Are you a Finisher, or a Perpetuator?

“Don’t start none, won’t be none.” Some of us live by this as we would an ancient proverb. Perhaps some us live by this saying unaware because it’s wrapped in the new school quote: “Don’t come for me, unless I send for you.” Those of us that subscribe to this mindset, we truly think of ourselves as well intentioned individuals. We drink our water, we mind our business. Then, BOOM. Here comes trouble knocking. Not because we asked for it, or sought it out. Yet, here it is. Super special, express delivery to your front door. Now it’s on us what to do with it.

Some may feel because this trouble went so far out of its way, we want to make its trip worthwhile. A brother at church said when he was cutting up as a child, his mom would say “You’re acting without getting paid–so let me pay you!” Some of us greet this trouble with overwhelming reception and let it know that we have just what it needs. “Don’t threaten me with a good time,”–right? Then, when our retaliation sets us back further than the trouble did itself–we want to cry about how we don’t bother anybody. We get whiny, pointing the finger at who “started” it. Why?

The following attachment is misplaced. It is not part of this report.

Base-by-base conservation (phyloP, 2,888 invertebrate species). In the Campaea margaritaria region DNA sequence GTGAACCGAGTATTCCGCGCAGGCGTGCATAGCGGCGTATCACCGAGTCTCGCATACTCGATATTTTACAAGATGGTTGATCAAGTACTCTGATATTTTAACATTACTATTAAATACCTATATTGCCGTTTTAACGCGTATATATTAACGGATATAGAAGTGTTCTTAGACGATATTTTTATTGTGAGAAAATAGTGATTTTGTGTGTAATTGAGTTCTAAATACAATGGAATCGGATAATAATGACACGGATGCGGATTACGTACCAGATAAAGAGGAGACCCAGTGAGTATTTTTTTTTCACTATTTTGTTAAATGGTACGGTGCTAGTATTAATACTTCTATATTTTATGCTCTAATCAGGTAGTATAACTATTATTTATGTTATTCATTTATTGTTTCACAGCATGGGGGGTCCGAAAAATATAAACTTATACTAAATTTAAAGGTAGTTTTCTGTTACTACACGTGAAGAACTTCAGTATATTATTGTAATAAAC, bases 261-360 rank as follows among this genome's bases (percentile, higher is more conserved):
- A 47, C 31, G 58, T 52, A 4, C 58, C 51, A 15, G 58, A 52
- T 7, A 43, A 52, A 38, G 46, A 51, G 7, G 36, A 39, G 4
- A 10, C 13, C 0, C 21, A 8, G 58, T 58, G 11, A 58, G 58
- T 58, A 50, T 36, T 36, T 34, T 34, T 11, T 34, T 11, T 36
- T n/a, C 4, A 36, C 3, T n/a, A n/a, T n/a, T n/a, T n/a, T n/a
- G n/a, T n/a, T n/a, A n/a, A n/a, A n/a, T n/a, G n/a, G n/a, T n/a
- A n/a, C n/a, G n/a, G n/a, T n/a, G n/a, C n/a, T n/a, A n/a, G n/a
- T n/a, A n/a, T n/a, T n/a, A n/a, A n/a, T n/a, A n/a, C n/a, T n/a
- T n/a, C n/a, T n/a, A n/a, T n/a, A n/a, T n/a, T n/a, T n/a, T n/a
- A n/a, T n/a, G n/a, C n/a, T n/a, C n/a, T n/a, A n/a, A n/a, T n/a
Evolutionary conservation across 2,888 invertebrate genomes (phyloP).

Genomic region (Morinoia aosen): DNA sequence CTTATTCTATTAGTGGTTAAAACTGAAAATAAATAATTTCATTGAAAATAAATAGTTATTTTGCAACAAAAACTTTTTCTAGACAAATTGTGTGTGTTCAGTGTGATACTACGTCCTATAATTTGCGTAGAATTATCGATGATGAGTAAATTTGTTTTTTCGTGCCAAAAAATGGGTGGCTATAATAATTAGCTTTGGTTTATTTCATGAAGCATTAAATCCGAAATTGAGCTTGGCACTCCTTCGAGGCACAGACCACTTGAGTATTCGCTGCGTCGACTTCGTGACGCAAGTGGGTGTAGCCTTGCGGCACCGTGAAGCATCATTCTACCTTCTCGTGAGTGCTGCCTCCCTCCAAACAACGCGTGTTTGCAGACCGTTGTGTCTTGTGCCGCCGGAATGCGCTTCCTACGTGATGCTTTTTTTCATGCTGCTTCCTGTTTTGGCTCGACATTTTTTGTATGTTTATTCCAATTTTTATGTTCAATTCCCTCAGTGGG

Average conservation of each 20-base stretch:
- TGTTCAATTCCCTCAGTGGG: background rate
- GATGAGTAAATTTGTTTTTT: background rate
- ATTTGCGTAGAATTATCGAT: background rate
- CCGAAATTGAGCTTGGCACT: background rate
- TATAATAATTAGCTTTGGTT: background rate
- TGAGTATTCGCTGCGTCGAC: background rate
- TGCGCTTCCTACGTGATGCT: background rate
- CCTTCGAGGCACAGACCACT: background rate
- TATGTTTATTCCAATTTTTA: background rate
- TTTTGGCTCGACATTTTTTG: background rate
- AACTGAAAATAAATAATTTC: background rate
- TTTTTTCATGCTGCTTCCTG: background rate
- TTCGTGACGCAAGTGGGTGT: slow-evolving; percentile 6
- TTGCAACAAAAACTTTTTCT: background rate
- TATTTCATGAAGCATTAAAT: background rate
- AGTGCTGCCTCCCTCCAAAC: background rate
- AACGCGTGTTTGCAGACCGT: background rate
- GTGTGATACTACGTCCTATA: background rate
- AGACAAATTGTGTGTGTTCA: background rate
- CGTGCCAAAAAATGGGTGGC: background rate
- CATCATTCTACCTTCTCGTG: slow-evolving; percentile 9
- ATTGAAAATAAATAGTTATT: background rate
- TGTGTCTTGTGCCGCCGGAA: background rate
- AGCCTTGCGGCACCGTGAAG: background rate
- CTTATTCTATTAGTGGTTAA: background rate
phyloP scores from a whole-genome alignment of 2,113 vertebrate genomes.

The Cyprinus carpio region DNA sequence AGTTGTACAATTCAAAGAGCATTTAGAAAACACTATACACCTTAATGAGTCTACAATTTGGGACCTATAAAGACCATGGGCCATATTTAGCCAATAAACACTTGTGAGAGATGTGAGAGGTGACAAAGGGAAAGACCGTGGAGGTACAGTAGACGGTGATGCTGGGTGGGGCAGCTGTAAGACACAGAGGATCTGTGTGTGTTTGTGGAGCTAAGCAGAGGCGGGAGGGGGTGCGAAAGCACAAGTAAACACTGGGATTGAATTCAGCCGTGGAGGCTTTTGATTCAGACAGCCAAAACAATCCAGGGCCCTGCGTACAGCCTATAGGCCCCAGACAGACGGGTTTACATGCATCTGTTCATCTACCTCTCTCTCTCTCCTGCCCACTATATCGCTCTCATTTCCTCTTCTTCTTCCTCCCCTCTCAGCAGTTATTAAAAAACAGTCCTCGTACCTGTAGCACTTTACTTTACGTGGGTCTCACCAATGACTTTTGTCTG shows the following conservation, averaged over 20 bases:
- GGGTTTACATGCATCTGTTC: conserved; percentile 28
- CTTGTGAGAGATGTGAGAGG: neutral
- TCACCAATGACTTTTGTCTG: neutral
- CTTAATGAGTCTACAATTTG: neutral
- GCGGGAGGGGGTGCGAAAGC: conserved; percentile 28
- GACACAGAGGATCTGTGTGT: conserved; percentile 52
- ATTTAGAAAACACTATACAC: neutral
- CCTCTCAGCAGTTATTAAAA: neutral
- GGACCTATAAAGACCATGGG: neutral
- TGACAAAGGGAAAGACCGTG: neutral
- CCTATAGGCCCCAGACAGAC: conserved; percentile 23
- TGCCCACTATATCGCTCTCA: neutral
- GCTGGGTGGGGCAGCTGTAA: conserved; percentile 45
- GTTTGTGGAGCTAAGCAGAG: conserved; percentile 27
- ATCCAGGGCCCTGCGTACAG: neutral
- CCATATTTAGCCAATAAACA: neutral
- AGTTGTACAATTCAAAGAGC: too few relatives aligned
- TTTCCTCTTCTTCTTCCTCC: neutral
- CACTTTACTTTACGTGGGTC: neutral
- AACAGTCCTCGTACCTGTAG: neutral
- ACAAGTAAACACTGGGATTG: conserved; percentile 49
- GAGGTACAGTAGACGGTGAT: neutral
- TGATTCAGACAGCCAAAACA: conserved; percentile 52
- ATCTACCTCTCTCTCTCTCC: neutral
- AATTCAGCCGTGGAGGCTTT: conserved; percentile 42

Well, because we didn’t start it. We were “finishing” it, right? However, our “finishing touches” only perpetuated the problem. When we add fuel to the fire, what sense does it make to complain about the heat rising? Some of us (at our big age), must begin calling a spade, a spade. Issues are finished when they are resolved, or when we agree to disagree. Doing tit-for-tat, getting your lick back, all of that is a recipe for a never ending cycle of chaos.

I would encourage us all to truly finish problems. The finisher in the situation brings the issue to a complete halt. The issue can only get bigger and grow legs if there is a perpetuator in the mix, perpetrating as a finisher. Make sure the perpetuator isn’t you. 

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